While still sometimes identified in the media as an NDP supporter, Munter is currently not a member of any political party. At the national level, he worked with Liberal Prime Minister Paul Martin's team in the 2006 election as reported in the Ottawa Citizen "[Munter] acted as a middleman to supply The Canadian Press with a story damaging to Stephen Harper. It made the media aware of statements Harper made in an old speech to an American conservative group. The Martin campaign was behind the story and CP was unhappy that Munter didn't acknowledge the connection." [1] Locally, the Ottawa Sun reported Munter campaigned "for candidates from all the major parties, including Tory [candidate] Royal Galipeau in Ottawa—Orléans, Liberal Isabel Metcalfe in Carleton—Mississippi Mills and NDPer Paul Dewar in Ottawa Centre." [2]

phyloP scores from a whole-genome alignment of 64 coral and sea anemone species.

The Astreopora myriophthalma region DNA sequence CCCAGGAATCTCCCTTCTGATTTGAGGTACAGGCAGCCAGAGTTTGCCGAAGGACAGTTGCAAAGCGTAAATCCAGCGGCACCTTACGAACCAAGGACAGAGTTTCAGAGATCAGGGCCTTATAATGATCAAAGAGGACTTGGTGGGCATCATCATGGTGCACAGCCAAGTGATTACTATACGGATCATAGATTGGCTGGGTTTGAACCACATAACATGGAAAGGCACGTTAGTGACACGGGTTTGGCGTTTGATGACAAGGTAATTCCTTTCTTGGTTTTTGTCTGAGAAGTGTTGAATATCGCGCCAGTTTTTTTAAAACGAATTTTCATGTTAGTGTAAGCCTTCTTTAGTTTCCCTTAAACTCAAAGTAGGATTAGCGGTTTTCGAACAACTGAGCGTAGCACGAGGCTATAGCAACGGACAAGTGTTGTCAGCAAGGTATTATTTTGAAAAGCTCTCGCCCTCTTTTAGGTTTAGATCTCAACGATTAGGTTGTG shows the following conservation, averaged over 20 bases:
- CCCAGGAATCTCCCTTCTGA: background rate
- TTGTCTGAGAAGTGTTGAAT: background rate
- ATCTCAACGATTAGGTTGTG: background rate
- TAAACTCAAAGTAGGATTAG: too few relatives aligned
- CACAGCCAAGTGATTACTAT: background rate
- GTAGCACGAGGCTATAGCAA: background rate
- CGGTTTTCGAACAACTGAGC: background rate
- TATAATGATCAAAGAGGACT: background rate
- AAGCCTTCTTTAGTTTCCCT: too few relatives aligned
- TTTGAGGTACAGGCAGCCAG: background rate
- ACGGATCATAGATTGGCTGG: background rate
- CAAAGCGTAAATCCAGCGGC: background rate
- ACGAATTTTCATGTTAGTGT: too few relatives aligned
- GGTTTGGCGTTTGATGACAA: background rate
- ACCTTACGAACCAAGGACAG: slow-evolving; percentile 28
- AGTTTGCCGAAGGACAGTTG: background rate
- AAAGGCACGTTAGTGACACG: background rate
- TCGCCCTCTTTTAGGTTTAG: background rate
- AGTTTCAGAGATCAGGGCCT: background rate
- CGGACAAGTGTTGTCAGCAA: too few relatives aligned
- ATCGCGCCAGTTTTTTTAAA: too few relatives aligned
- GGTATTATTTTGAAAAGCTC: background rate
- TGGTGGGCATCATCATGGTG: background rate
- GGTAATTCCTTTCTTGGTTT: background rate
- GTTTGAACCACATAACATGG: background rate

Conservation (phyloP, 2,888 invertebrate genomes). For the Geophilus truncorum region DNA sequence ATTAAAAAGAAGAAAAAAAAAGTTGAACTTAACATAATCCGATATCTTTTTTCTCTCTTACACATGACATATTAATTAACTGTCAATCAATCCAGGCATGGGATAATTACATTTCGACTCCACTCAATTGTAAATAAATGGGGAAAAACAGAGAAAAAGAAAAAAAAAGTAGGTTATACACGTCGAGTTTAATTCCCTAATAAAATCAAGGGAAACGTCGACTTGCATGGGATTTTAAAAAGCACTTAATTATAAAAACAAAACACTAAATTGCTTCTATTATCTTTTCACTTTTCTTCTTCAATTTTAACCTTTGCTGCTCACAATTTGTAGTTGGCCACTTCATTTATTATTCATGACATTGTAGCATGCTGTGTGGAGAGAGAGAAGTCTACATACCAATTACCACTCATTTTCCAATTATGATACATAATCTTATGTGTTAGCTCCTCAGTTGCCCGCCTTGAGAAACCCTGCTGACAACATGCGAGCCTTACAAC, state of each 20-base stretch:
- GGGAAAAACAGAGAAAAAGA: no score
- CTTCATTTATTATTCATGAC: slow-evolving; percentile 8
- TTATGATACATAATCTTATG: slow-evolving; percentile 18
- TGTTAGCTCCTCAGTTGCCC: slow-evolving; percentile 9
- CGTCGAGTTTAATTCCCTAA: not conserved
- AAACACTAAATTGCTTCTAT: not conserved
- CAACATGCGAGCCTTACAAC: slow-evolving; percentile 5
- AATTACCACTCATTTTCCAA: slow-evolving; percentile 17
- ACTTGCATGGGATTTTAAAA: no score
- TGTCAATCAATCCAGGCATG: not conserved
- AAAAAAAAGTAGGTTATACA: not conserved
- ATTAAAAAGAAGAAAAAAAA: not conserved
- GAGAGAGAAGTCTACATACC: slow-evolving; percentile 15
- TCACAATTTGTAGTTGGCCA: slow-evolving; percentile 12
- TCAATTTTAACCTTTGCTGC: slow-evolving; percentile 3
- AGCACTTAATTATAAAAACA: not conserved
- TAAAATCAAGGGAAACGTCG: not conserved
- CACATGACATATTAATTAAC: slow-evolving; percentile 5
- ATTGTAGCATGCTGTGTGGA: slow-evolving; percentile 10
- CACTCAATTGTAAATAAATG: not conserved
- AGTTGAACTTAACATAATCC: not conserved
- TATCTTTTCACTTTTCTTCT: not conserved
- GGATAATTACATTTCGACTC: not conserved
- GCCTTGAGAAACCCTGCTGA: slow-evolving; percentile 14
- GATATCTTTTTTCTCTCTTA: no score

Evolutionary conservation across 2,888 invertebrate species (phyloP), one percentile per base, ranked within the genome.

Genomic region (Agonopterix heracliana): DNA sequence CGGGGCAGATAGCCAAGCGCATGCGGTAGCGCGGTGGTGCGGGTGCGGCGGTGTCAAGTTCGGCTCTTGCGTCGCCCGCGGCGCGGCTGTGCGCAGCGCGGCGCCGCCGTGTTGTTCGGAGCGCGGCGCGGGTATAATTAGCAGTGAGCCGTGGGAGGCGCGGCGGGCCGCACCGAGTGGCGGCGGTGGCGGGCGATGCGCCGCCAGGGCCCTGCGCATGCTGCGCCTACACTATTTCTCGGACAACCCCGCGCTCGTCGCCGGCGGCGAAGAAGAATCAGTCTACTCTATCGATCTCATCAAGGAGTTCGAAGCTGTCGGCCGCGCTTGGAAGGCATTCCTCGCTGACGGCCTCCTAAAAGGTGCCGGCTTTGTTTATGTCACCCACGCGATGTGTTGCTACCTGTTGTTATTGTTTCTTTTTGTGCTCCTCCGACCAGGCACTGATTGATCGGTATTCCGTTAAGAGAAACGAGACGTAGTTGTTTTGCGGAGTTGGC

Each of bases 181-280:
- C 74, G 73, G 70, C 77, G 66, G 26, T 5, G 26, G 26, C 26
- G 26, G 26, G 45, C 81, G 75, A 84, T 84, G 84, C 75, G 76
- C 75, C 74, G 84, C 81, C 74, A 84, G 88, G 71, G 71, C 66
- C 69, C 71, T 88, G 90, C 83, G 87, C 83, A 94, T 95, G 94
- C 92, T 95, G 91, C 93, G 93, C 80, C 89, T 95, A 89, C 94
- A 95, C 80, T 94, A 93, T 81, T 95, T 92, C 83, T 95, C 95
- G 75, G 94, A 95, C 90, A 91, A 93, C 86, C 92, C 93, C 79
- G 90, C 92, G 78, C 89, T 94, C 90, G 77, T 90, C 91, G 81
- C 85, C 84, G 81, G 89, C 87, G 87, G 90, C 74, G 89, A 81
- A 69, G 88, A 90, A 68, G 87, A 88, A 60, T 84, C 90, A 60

On February 13, 2006, Alex Munter announced[3] his candidacy[4] for mayor of Ottawa in the November 2006 municipal election. A 2005 poll by the Ottawa Sun had Munter as a front-runner, in a statistical tie with the incumbent Bob Chiarelli. Another public poll in April 2006 had Munter as the front runner with a significant lead over Chiarelli. Most polls made public in the early stages of the campaign showed Munter in first place, often by a small margin. A poll conducted between October 13 and 18 by UniMarketing and sponsored by Radio-Canada and Le Droit, had Munter ahead by 12 percentage points at 44% of decided voters. Larry O'Brien was in second place with 32% and Chiarelli third (24%). [5]

On election night, Munter finished second with 36.25%, behind O'Brien (47%) but ahead of Chiarelli (15.6%). [6]

2006 Mayoral campaign platformEdit